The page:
Lewis starts this conversation when he says, here is the kind of God most of us would prefer:
“An ‘impersonal God’-well and good. A subjective God of beauty, truth and goodness, inside our own heads-better still. A formless life-force surging through us, a vast power which we can tap-best of all. But God himself, alive, pulling at the other end of the cord, perhaps approaching at an infinite speed, the hunter, King, husband-that is quite another matter.” (from Miracles)
Intimacy with God. That is the promise offered to us in the Scriptures. It is the reality Jesus holds out to you and me.
But don’t we all have the Peter complex? “Go away from me, Lord, for I am a sinful man (a sinful woman).”
Aren’t we all at least a little bit fearful of what Hebrews 4:13 says? “Nothing in all creation is hidden from God’s sight. Everything is uncovered and laid bare before the eyes of him to whom we must give account.”
We are. We both want and dread encountering the real God. The holy God. The loving God. The just God. The God who has a will and way for us to follow. The God who tells us we must understand and live in the full realization that he is supremely important. He must be our Greatest Love and our Greatest Good and our Greatest Desire.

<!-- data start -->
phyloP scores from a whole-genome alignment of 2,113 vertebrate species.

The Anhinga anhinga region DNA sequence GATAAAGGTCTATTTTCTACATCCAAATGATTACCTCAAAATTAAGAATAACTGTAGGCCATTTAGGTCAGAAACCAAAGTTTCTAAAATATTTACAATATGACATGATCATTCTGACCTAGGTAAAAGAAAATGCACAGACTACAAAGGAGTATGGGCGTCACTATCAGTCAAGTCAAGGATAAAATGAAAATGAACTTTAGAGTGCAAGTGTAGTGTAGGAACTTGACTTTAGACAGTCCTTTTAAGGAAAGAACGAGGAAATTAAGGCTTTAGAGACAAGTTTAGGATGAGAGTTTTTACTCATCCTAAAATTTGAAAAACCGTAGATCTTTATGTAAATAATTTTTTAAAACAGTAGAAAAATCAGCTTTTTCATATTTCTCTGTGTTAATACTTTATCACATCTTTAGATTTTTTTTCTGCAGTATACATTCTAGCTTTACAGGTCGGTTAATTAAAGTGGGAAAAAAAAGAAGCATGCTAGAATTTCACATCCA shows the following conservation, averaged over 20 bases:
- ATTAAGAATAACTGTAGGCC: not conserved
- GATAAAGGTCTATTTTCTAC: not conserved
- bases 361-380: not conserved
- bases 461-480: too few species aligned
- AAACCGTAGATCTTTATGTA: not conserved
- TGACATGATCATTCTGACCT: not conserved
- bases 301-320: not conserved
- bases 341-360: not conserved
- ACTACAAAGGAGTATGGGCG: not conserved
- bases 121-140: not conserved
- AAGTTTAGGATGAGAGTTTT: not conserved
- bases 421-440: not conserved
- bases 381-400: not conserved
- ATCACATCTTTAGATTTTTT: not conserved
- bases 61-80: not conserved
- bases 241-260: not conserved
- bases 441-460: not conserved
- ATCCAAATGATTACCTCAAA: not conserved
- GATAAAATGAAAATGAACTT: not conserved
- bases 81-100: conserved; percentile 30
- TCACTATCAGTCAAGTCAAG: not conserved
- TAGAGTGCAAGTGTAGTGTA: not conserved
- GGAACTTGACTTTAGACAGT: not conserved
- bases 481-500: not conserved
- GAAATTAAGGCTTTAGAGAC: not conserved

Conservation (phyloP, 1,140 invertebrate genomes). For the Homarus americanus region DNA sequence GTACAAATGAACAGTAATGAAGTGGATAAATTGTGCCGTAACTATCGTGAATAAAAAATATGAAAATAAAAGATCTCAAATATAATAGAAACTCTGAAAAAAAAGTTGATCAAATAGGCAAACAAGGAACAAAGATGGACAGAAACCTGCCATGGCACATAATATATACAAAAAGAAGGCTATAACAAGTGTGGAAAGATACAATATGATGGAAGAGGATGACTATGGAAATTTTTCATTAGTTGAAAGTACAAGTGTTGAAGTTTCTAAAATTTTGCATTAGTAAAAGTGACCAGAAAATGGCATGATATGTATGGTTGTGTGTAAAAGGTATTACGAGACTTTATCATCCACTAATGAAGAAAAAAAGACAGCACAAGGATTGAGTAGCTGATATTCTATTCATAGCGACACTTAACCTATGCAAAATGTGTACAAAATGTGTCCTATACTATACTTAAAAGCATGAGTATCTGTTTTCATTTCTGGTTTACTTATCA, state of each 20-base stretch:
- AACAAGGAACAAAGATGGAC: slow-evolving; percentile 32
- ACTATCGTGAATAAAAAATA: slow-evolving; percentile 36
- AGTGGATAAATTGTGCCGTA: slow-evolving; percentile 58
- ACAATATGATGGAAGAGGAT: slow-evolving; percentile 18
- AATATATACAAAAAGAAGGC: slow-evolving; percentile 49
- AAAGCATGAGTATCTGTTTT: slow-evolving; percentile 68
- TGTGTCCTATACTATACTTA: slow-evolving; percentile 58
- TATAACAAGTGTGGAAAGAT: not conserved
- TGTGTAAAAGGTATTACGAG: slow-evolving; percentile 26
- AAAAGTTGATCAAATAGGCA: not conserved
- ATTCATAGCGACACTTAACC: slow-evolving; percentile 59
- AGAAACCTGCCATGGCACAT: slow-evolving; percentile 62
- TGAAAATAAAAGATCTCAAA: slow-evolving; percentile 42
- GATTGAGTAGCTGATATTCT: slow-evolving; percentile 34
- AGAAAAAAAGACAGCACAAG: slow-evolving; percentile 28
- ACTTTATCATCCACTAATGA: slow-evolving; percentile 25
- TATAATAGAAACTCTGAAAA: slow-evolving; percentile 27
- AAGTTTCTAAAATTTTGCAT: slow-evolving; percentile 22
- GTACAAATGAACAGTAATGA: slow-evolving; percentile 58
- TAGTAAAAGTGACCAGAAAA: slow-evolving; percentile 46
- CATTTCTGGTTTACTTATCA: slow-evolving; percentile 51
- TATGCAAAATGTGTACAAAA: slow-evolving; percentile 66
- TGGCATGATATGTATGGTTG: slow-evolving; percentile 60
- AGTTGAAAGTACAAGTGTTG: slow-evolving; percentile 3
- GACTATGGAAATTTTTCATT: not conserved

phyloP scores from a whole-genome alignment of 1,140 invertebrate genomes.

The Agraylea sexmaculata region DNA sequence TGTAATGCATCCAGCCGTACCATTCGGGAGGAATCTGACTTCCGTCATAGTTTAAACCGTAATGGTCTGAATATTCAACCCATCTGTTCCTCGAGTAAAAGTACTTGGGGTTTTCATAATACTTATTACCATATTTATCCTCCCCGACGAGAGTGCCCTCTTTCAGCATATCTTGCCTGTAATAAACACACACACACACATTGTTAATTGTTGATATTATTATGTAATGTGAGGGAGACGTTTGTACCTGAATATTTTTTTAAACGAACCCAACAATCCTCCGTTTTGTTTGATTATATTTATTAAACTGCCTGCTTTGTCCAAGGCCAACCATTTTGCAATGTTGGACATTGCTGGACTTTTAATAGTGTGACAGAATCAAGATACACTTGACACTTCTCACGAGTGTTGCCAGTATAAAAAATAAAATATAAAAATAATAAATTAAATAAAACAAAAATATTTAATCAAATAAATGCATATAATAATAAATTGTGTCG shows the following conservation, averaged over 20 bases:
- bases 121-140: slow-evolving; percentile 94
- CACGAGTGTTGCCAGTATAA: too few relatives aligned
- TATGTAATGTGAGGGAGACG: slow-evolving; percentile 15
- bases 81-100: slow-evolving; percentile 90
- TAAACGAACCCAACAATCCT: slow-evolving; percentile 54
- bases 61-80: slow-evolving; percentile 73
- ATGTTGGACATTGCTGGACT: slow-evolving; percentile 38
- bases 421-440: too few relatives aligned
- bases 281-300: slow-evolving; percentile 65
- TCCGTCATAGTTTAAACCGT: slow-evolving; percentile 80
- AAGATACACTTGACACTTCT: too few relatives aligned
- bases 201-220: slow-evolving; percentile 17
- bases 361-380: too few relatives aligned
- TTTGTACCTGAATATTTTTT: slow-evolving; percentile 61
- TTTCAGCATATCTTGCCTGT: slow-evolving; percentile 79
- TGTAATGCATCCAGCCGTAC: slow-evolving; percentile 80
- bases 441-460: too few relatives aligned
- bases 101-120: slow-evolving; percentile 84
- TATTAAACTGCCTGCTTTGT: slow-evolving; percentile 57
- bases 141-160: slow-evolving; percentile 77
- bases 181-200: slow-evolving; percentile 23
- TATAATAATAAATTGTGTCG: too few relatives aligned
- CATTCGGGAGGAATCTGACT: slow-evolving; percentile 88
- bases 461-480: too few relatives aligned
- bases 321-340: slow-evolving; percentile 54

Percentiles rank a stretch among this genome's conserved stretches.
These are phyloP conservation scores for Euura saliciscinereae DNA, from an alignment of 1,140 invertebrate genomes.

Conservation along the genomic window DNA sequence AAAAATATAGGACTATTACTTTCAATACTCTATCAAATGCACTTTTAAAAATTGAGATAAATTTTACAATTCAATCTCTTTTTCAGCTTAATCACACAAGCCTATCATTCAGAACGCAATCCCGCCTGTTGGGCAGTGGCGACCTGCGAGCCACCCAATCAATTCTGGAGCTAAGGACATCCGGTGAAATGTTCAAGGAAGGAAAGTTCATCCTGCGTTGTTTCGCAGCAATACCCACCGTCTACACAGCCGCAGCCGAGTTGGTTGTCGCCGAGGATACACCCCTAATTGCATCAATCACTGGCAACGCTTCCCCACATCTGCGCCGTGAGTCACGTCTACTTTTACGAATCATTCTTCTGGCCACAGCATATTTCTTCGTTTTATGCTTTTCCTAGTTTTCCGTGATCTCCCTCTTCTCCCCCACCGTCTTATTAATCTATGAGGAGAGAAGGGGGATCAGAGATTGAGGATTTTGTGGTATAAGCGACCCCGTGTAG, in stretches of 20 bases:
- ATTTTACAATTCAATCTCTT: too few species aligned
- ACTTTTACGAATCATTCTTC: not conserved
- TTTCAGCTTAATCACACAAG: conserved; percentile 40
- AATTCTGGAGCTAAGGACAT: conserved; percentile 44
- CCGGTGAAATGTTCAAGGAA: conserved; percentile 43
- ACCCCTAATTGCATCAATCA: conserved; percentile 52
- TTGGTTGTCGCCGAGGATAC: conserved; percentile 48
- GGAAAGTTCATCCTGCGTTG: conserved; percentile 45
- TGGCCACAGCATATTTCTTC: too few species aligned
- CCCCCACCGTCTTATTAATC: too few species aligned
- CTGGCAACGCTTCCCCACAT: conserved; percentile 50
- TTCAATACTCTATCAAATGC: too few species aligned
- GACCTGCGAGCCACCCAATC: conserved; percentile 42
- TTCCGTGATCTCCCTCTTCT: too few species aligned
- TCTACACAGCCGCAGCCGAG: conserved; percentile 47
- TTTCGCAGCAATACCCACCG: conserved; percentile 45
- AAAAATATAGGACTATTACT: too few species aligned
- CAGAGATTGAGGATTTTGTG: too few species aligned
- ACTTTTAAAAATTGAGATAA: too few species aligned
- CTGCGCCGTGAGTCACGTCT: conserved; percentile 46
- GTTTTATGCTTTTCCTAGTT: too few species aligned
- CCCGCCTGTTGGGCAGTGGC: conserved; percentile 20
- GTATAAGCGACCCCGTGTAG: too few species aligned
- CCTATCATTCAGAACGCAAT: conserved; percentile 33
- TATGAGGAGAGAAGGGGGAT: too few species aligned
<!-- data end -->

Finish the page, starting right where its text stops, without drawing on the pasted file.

So we settle for a lesser kind of god, a more manageable god, a comfortable god, a god where there is no invitation to or risk of intimacy.
We’re not so good with this thing called intimacy in the 21st century. In fact, many cultural observers say we are getting worse at it. Radical individualism, alongside relational brokenness, joined with an incapacity and disinterest in personal virtue, make intimacy extraordinarily hard.
Not just with other human beings (especially in those relationships we call marriage and parenting), but most of all when it comes to God.
Which is why GRACE, MERCY, and LOVE are offered minute by minute. For apart from these things, the complex, the impulse, and the fear mean we will keep God at arm’s length (and that arm is very long).
May you, this Good Friday and Easter Sunday, experience the friendship, the fellowship, the intimacy, and the love of Father, Son, and Spirit.
Having the ability to empower and resource leaders to bear much fruit that lasts. Being a part of a team of friends and missional servants committed to changing the world.